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The image provides a potentially rich and intriguing psychological starting point for a project between suburbia and nature. Is his interest merely pictorial, or is Scullion wistful that his site is really rather constrained, offering only a glimpse of the open landscape of Wyeth’s world? Is he perhaps thinking into the future, and how this ideal new world may yet evolve over time for his clients, a retired couple? Or does he even imagine himself the poor creature in the field who has been waiting so long for this very project to come within reach? Who can know, but in his own photograph the next generation (also dressed in pink) is running free in the meadow … and home is not so far away. At Blackrock, there is no intermediate ground between house and meadow.

Nor is the house gothic, grey and foreboding, as in Wyeth’s painting. It is happy and sunny, with a convivial low-walled patio nestled between inward sloping roofs, warm brick walls, a beacon chimney and a corner window that surveils the meadow, keeping it safe. Scullion says the house is made of brick because Dundalk is a redbrick town, but here the brick paving, flush-struck mortar joints and stained cedar soffits reveal another, more pertinent, inspiration: Jørn Utzon’s Kingo Houses in Helsingør, Denmark (1958). Utzon described his L-shaped brick houses as like “flowers on the branch of a cherry tree, each turning towards the sun.”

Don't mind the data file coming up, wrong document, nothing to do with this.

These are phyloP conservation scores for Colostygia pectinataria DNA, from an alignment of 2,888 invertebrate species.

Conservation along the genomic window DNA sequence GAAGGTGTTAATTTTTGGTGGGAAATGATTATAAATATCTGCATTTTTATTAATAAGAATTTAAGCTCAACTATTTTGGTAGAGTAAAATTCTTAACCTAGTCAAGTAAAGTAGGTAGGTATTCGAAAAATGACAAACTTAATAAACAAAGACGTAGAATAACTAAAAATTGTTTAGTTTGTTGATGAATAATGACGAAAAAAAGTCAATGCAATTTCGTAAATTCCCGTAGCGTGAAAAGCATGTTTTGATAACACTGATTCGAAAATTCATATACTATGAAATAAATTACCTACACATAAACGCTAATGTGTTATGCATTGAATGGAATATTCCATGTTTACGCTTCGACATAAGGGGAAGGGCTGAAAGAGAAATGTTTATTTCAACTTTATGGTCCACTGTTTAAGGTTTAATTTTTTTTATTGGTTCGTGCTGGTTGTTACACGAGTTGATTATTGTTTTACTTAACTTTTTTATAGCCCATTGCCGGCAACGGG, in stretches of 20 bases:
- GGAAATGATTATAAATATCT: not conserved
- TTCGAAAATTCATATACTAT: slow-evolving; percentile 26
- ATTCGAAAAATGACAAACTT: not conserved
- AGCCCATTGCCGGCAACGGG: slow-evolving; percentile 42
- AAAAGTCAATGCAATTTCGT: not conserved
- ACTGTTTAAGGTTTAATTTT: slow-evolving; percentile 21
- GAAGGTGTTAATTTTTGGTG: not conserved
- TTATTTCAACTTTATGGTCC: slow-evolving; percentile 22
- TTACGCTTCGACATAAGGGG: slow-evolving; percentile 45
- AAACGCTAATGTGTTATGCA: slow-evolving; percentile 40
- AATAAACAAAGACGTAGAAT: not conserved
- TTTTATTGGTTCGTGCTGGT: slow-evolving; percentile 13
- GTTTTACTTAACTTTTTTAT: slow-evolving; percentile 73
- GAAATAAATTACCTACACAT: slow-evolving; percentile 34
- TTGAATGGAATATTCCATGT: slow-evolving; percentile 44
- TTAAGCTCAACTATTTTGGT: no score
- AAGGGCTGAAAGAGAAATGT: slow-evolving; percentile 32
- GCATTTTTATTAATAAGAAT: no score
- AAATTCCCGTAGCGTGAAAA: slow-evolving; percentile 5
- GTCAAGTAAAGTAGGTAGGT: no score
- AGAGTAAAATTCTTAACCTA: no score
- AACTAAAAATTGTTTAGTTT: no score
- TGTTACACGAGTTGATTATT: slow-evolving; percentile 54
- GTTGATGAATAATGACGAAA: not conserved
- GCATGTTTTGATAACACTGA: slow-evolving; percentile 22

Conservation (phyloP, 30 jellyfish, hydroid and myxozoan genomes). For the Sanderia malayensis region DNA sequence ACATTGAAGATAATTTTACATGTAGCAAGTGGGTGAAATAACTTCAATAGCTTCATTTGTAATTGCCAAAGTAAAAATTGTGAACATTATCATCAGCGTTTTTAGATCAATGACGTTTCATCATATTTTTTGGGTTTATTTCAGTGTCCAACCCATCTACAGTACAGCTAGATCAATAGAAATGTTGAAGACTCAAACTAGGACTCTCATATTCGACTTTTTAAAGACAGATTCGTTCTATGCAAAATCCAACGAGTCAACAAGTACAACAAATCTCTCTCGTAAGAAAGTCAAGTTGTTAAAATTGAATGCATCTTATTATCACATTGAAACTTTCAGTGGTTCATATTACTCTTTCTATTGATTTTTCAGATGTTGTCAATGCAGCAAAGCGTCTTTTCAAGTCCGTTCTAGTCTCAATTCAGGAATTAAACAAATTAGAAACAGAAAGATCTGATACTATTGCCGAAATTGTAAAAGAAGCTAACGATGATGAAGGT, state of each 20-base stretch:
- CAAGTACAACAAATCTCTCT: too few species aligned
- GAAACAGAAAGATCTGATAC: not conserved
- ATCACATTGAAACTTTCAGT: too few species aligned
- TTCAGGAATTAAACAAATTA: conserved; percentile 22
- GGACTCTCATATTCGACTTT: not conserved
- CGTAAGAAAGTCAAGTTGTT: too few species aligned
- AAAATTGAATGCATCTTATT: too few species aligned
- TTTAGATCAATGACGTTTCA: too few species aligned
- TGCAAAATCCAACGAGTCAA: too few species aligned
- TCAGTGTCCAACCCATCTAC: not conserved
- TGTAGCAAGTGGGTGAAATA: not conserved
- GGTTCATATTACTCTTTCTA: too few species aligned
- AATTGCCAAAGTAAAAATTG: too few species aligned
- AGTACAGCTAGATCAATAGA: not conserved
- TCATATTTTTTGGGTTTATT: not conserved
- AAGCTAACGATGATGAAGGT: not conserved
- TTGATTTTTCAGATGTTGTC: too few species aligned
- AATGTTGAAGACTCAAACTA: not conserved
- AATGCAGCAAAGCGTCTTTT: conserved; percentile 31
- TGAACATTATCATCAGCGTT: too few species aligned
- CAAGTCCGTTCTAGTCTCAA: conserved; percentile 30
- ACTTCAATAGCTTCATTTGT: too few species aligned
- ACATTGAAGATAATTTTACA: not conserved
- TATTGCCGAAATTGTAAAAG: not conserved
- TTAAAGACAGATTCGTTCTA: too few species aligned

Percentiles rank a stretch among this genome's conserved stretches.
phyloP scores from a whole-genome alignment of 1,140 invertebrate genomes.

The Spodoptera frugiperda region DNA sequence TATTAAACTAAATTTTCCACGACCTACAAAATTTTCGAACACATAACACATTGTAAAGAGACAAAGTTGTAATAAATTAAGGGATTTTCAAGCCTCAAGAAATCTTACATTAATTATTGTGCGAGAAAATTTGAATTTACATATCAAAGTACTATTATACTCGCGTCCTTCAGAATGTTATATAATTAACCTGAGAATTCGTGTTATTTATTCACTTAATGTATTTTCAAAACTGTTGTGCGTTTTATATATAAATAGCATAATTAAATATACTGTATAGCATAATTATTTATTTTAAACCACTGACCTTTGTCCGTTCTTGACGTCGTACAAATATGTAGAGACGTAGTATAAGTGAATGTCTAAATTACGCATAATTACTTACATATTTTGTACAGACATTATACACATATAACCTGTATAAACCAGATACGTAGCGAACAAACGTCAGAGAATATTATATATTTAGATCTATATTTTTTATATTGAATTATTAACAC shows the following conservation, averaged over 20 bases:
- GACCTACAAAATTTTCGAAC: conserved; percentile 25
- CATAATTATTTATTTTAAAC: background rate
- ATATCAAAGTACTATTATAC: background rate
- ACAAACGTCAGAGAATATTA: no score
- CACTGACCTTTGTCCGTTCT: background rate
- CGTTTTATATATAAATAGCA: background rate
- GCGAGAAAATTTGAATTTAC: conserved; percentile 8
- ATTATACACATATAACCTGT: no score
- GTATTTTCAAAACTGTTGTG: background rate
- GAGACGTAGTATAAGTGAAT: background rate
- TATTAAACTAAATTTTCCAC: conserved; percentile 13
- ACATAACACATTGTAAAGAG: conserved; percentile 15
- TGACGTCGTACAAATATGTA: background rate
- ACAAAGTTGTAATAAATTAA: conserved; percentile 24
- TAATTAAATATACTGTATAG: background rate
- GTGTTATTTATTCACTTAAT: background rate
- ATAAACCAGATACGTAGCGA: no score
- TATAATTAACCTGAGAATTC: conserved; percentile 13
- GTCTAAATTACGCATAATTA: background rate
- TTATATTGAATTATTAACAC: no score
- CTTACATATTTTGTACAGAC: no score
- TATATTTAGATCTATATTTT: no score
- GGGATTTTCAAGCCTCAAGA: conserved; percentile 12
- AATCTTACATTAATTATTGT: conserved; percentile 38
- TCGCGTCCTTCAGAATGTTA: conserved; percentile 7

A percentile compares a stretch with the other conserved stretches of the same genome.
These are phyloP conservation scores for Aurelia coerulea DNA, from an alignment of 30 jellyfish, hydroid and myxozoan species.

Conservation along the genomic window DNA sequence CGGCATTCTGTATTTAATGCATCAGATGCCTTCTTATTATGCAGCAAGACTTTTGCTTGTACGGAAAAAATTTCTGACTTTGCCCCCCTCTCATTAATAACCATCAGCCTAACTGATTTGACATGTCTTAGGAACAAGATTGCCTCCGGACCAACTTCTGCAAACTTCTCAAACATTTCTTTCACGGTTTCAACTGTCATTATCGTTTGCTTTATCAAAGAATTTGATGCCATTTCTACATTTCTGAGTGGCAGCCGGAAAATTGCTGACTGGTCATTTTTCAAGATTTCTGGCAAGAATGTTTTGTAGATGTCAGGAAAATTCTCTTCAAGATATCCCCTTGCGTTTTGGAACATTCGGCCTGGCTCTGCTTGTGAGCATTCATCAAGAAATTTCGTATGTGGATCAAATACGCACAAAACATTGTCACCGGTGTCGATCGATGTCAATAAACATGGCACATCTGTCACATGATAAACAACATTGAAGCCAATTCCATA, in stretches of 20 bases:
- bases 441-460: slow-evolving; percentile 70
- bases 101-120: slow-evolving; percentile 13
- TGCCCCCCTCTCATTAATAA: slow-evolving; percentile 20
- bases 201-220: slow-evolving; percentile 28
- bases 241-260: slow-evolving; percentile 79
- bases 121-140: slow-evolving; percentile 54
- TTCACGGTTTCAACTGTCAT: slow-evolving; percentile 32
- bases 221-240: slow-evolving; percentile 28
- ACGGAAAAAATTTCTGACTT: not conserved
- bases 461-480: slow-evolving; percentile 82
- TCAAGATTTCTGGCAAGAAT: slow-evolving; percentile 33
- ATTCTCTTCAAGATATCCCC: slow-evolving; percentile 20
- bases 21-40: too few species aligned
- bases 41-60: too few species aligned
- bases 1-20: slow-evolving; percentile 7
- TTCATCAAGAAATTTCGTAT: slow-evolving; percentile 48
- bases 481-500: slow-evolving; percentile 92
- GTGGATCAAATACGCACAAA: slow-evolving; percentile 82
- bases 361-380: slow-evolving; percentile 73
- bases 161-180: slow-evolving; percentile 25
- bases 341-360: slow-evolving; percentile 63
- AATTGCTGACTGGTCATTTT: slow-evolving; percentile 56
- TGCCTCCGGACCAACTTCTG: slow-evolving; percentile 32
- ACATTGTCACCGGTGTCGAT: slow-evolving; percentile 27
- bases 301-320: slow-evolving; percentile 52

Here too. “The plan is orientated around the sun,” Scullion says, “so it is a solar house in that sense.” The radical consequence of giving primacy to orientation is that the patio is brought almost to the front of the site, facing south and west. Privacy is afforded, just – and ambiguity avoided between what is front and what is back – by dramatically scaling up the almost blank east elevation, while welcoming visitors under a long, low, skinny loggia leading to the hall door in the crook of the plan.